Obama health law faces Supreme Court judgement

The Supreme Court has a panel of nine justices, five of whom are seen as conservative, and four liberal

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A wide-ranging healthcare reform bill seen as a key achievement of Barack Obama's presidency is facing its moment of judgement in the US Supreme Court.

The law, passed in 2010, requires all Americans to obtain health insurance or face a penalty fine.

But conservative opponents of the president say that "mandate" is illegal under the terms of the US constitution.

The justices are expected to rule on Thursday, and could cut the mandate or strike down the whole law.

The debate over healthcare is a fiercely polarising issue in the US, and a verdict either way is expected to have a major impact on the race for the White House.

Who's uninsured?
  • Who's uninsured?
  • Nearly 50 million, or 16.3% of Americans are uninsured
  • By ethnicity, the rate of those who lack insurance is
  • 15.4% White
  • 20.8% Black
  • 18.1% Asian
  • 30.7% Hispanic
  • Source: US Census Bureau

Mr Obama and Republican Mitt Romney, a former Massachusetts governor, are just five months away from the presidential election.

The president maintains a slender lead in some polls, but is facing a stiff challenge from Mr Romney and conservative opponents, amid a rocky economic outlook.

Mr Romney told a rally near Washington DC on Wednesday that if the Supreme Court did not quash the law he would "repeal and replace" the bill if he won the White House.

Divided court

The bitter debate over the legislation has touched such partisan issues as state and individual rights, federal deficits, end-of-life care, and abortion and contraception funding.

The nine-member Supreme Court has several options.

It could decide that it is too early to rule on the case, as many of the law's provisions - including the mandate to buy health insurance - do not come into force until 2014.

It could also dismiss the challenge to the mandate on a technicality, ruling that the penalty constitutes a tax lawfully imposed by Congress. Few observers expect the court to choose this option.

If the Supreme Court strikes down healthcare it will be a huge setback for President Obama, the worst shellacking since the mid-term elections. How he responds could be critical and might change the way the election campaign is fought.

His priority would have to be to rally supporters, harness their disappointment and fight back. It is just not easy to see how he does that.

If he attacks the court, it would sound petulant. Calling on Congress to act in some non-specific way is getting a bit thin, not least because we all know it is not a plan but a tired taunt.

It is also a strategy from La La Land. Even if he wins re-election, he would still face an intransigent Republican House. And it is not clear how he could salvage universal healthcare without the option of forcing people to buy insurance.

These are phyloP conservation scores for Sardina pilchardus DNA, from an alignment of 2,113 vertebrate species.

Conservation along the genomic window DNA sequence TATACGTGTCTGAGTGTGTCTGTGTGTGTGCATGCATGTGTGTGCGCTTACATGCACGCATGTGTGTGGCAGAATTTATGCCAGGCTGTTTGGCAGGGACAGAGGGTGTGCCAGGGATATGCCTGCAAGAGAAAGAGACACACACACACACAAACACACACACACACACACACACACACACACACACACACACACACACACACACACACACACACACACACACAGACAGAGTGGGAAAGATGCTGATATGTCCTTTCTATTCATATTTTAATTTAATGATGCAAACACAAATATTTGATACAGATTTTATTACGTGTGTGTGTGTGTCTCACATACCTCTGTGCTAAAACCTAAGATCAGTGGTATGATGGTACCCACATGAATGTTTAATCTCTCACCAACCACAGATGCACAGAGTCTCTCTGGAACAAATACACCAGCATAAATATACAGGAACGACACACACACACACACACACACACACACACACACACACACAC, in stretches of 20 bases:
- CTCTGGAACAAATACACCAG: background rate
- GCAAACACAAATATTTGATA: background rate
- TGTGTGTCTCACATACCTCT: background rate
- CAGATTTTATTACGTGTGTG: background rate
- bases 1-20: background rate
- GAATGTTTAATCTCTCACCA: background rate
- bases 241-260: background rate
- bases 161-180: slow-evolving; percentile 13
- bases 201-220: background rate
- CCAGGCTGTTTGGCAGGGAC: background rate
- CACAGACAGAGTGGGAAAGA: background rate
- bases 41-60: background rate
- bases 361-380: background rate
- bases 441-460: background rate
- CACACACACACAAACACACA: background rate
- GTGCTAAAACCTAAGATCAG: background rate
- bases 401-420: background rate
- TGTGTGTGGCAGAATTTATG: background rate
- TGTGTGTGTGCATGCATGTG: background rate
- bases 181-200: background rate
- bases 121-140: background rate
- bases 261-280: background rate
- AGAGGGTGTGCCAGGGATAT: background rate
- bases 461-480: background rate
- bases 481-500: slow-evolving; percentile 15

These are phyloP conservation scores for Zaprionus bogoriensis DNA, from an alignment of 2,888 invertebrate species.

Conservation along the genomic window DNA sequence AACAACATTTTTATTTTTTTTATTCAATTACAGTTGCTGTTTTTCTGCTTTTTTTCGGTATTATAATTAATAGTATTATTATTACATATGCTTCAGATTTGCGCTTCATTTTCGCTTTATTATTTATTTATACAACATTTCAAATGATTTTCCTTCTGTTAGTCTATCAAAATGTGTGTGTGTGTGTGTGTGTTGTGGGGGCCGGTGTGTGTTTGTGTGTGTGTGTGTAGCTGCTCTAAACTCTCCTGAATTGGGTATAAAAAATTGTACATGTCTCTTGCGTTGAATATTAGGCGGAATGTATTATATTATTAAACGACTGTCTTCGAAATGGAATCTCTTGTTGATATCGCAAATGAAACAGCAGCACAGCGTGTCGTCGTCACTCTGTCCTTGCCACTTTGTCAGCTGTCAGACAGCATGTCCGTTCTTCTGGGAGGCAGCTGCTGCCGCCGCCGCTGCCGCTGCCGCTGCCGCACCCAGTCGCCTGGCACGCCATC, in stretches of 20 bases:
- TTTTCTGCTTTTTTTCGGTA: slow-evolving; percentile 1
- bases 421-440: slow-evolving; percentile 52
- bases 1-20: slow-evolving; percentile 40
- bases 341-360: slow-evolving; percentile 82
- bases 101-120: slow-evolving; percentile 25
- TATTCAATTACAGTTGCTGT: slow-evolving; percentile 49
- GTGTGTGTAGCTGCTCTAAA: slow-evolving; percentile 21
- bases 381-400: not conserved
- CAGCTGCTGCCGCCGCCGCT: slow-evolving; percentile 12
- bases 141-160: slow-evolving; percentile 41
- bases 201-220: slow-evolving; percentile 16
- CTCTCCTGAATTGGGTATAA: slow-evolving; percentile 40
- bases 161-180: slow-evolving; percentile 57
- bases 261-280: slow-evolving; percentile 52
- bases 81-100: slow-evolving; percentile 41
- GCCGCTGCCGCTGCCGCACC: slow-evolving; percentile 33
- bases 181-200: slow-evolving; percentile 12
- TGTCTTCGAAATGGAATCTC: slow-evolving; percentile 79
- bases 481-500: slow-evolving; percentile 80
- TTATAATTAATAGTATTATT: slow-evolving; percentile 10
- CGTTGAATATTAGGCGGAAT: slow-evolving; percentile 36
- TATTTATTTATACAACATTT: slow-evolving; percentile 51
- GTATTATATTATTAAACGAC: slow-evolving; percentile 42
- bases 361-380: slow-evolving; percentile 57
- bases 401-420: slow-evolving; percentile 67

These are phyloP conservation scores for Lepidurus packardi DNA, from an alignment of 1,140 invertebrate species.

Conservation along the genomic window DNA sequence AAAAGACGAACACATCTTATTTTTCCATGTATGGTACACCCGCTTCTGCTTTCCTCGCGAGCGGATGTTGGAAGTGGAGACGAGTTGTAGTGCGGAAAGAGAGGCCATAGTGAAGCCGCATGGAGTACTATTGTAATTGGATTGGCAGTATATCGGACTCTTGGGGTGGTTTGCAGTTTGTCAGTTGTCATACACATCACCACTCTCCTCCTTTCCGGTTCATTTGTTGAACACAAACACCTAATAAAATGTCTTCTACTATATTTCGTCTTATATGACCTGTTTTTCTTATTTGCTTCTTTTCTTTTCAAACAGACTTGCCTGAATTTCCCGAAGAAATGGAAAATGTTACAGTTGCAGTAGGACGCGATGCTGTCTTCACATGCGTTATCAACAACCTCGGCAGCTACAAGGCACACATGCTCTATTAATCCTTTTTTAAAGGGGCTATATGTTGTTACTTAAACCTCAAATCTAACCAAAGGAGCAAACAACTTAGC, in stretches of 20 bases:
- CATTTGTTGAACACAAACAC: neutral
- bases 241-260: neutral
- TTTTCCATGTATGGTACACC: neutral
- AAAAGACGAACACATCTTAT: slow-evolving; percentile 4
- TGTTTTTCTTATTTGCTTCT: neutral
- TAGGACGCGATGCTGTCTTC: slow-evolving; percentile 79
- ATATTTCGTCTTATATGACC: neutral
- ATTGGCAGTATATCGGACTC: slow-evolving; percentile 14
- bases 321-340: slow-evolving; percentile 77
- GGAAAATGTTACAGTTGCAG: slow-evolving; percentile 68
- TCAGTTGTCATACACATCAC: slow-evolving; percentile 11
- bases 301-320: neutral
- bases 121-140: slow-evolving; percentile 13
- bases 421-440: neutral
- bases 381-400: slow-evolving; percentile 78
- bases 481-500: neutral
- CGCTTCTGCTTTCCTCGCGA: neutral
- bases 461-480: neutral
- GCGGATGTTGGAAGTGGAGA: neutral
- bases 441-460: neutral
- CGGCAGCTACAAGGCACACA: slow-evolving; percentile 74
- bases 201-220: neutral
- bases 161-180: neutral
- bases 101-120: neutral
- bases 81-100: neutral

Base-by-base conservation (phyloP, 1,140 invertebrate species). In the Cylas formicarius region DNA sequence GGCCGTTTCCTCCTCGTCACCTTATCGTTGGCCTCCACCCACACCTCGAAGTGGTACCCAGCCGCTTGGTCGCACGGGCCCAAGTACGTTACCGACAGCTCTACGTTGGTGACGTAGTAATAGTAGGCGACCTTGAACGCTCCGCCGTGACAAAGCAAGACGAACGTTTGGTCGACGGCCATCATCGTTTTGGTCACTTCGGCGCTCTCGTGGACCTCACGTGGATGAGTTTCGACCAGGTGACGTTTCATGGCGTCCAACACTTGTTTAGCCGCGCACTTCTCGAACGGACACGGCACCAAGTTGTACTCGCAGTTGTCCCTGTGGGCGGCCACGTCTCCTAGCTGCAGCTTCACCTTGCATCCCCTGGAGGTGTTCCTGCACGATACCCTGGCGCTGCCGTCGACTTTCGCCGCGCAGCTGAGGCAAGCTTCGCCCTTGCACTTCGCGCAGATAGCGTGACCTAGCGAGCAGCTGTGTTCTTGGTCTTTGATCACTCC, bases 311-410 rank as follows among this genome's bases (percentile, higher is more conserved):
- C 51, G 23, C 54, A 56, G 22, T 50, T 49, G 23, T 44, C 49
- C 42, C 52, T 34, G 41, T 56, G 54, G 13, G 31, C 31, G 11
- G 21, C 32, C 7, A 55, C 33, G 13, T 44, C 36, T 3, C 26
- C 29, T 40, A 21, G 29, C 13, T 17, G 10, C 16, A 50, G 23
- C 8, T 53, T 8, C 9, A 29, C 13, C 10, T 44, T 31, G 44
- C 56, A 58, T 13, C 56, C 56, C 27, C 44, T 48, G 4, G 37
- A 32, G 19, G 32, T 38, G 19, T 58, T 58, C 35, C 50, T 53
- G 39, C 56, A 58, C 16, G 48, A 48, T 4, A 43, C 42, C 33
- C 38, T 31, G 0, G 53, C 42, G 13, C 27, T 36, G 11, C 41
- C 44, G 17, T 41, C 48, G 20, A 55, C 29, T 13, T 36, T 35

The meat of the case concerns the challenge to the individual mandate, which the justices could decide oversteps Congress' right to regulate interstate commerce.

Analysts say that questioning from several conservative justices during oral arguments at the court in March revealed a deep level scepticism on the bench.

The court could decide to strike down the mandate and send the bill back to Congress to find a way to make the rest of it work. It could also overturn the entire law, ruling that the need to buy health insurance is integral to the legislation.

The Supreme Court is composed of nine justices, five seen as conservatives and four as liberals. It has delivered several divisive wafer-thin majority rulings in recent years, prompting criticism from liberals.

A 5-4 ruling in 2010 known as Citizens United changed campaign finance laws in the US to allow unrestricted fund-raising by independent groups not directly affiliated with candidates.

A recent study by the Pew Research Center found public approval of the court at its lowest level since records began in 1987.

Mixed reviews

The healthcare law - officially known as the Patient Protection and Affordable Care Act, but commonly dubbed Obamacare by opponents - was passed in 2009 without a single Republican vote in Congress, and signed into law by President Obama in June 2010.

Polls suggest many Americans would be pleased to see the law overturned.

However, individual elements of the bill are popular, and some people are opposed because they do not think it goes far enough.

The bill has already enabled millions of Americans aged under 26 to obtain health insurance by staying on their parents' coverage for longer than previously allowed.

Patients with pre-existing medical conditions have also been able to obtain health insurance since the passage of the law.

The rising cost of healthcare over 50 years, 1960-2010
  • By 1960, in GDP terms, American spending on health was
  • 5%
  • By 2010 it was
  • 18%
  • Medicare was
  • 4%
  • and Medicaid was
  • 3%

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